Sierra Leone was an important center of the slave trade until Freetown was founded in 1787 by the Sierra Leone Company, an organization that established the first ex-slave colony in Africa. In 1808, Freetown became a British Crown Colony.
Then, in 1840, Bai Bureh was born in a town called Kaseh near Port Loko in Northern Sierra Leone. Bureh was sent at a young age to Gbendembu, a small village in northern Sierra Leone, where he was trained to become a warrior like his father, a warrior chief of the Loko tribe in Sierra Leone. During his training he showed that he was a formidable warrior and was given the nickname of Kebalai which translates as ‘one who doesn’t tire of war’. After his training, he was himself a warrior chief between 1860 and 1870 winning several battles with neighboring tribes against their improper Islamic practices. He fought against the Susu people from French Guinea who invaded Kambia, a town in northern Sierra Leone. His victory against the Susu earned him the respect of many tribes and by 1886 he was made the Chief of the Northern Province in Sierra Leone. It was at this time he earned the Title Bai, meaning Leader.
Bureh’s independent leadership quickly annoyed the British rulers in Freetown. He even refused to acknowledge a peace treaty the British brokered with the Limba tribe, who were then shirking all the influence and advances in western education, simply because he was not a part of the treaty.
On January 1st, 1898, the British colonials instituted a ‘Hut Tax’. This tax was issued throughout British controlled Africa and was a tax for each hut or household. The tax could be paid in either money, grain, stock or labor. Many African families had to send persons to work as laborers to pay the tax. The Hut Tax due on huts with 4 rooms or more was 10 shillings, and huts with less than 4 rooms had to pay five shillings. The Hut Tax enabled the British to build roads, towns, railways and other infrastructure amenities.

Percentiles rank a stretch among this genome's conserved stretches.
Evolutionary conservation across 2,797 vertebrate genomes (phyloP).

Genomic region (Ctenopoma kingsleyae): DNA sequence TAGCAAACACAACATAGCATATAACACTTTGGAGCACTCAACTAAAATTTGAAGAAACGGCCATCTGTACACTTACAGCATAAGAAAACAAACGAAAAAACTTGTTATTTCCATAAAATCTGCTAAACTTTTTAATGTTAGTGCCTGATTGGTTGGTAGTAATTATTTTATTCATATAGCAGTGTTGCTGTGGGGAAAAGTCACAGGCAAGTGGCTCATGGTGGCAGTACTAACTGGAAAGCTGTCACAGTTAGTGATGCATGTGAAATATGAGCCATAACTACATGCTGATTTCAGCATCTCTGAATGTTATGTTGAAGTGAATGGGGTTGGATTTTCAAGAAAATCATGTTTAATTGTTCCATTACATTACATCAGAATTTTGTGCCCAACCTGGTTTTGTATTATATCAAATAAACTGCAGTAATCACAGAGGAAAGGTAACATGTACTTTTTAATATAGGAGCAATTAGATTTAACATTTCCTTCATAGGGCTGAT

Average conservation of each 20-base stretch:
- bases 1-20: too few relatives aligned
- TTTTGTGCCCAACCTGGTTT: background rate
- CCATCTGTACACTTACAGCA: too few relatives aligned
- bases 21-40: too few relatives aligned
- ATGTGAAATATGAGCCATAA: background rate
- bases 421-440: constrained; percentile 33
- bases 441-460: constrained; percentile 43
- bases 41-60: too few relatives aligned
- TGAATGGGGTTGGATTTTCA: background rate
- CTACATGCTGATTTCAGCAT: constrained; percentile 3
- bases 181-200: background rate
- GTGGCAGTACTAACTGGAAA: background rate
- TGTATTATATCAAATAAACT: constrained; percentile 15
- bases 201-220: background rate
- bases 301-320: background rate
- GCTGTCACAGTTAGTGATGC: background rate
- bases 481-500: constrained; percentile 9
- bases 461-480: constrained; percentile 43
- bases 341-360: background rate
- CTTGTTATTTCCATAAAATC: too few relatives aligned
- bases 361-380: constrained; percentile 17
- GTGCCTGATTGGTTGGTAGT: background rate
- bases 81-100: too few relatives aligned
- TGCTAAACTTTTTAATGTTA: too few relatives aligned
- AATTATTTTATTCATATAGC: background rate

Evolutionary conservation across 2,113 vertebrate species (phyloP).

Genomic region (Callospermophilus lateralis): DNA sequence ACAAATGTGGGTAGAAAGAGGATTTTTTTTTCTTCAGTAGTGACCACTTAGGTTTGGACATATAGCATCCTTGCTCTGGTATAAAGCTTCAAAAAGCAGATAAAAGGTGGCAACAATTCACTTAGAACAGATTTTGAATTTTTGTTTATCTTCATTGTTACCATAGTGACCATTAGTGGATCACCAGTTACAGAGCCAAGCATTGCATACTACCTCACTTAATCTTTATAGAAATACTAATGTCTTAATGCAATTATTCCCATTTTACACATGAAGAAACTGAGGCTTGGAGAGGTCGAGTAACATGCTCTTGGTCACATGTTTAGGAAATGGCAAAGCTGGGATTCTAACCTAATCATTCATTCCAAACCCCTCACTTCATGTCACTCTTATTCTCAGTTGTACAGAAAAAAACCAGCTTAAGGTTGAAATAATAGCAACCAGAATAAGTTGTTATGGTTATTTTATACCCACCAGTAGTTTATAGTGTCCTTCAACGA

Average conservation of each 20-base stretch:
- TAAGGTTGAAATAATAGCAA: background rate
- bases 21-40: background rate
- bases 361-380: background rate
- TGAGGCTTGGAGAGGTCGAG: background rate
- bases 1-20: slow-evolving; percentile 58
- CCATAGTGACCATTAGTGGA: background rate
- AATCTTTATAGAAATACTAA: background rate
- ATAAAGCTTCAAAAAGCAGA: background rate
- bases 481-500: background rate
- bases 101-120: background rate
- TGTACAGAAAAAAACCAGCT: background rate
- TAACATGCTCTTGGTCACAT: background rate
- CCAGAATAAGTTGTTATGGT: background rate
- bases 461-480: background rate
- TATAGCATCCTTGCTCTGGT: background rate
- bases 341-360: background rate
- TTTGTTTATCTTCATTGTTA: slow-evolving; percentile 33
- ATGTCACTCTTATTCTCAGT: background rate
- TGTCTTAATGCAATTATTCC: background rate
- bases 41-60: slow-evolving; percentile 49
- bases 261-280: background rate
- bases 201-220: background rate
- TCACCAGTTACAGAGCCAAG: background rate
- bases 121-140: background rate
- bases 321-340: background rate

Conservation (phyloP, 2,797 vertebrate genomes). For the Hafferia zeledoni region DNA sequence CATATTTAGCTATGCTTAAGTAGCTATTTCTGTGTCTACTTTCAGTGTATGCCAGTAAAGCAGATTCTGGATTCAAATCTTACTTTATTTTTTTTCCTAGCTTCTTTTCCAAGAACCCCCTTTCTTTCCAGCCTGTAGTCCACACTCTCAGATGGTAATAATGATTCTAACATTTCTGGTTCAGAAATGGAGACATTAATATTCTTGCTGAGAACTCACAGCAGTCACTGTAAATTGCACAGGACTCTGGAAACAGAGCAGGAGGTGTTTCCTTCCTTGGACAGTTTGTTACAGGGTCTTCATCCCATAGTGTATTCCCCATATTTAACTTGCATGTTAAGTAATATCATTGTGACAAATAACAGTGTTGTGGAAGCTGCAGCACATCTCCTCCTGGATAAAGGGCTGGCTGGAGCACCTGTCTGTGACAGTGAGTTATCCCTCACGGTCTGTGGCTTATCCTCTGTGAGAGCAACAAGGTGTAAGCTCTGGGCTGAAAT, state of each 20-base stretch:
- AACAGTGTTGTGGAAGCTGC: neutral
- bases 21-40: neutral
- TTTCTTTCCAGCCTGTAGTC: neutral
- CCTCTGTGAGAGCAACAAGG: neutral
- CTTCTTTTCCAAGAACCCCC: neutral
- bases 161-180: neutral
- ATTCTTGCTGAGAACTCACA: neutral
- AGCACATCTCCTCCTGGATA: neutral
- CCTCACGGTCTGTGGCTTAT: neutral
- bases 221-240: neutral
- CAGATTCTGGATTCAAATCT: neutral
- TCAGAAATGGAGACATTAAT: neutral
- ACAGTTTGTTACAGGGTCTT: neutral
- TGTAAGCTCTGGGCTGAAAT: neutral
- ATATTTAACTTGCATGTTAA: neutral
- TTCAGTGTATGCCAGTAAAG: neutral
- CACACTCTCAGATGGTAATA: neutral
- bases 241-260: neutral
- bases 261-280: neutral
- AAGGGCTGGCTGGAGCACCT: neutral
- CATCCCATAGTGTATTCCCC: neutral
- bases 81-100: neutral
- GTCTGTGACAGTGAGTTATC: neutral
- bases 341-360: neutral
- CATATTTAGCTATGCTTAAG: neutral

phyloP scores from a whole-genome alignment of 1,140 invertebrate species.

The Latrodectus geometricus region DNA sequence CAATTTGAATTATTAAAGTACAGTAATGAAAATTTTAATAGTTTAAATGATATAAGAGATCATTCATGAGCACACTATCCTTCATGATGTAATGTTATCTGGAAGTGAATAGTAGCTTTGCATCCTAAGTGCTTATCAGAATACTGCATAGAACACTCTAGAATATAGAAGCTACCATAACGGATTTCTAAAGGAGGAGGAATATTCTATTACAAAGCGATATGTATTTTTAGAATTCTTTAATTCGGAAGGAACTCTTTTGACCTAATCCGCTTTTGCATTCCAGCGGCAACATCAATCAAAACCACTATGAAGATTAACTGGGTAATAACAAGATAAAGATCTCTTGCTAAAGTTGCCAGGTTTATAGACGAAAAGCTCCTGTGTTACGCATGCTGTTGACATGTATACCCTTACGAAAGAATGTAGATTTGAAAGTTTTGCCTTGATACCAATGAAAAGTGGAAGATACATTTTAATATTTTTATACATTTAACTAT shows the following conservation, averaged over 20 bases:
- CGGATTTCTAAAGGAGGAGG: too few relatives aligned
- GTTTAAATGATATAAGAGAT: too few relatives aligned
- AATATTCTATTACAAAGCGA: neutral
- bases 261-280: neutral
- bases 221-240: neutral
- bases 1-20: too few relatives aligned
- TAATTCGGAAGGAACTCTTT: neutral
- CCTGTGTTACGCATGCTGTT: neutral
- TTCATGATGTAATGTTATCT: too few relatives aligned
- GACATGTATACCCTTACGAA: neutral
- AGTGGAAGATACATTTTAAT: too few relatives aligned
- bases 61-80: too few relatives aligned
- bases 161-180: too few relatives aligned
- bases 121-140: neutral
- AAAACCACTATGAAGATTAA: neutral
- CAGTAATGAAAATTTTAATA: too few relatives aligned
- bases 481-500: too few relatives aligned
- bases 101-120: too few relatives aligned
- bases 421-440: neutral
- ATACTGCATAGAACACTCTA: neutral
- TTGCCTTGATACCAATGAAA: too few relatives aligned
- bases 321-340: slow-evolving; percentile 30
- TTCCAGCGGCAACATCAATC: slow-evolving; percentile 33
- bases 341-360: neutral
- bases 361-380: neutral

Sierra Leone was a Crown Colony and under British Rule, but there were two areas within Sierra Leone allowed to be protectorates of the British: The Shenge Kingdom, declared a protectorate in 1861, and the Koya-Tenme Kingdom, declared a protectorate in 1896. The British were worried that Bai Bureh would resist the new ‘Hut Tax’ and lead his people in revolt, so when they declared the kingdom of Koya Temne their protectorate, a warrant for Bai Bureh’s arrest was issued. This was a costly mistake for the British, and led to the Hut Tax War of 1898, led by Bai Bureh.
Bureh was a well respected leader and his people rallied around him. He was able to evade the British and with a large contingent of warriors on his side, he led a guerilla war against the British colonials for ten months. For the first four months his forces managed to hold the upper hand against the British. Bureh’s men would ambush the British troops and fire at them from camouflaged fences made of logs tied with vines and supported by boulders. Bai Bureh gained a reputation for magical powers enabling him to become invisible to his enemies, remain bullet proof, and for being able to stay under water for extended periods of time. Bureh’s tactics were a precursor to the guerilla tactics used even today.
At one point, the British offered a reward of 100 British Pounds for his capture. Bureh then offered a reward of 500 pounds for the capture of the Governor, Sir Frederic Cardew. But as was often the case, the British Forces were able to outlast the rebellion and Bai Bureh was captured in November 1898 by the new West African Regiment under Sir Edward Woodgate’s command. When he was captured, he is reported to have said “De war done-done”. Bai Bureh was sent to Freetown and jailed. During his time in Freetown throngs of persons would flock to catch sight of the rebel hero. Bai Bureh was then exiled to Ghana until 1905 when he returned to Sierra Leone and resumed his position of a Chief of Kasseh in northern Sierra Leone. Bai Bureh remained in Kaseh until he died in 1908.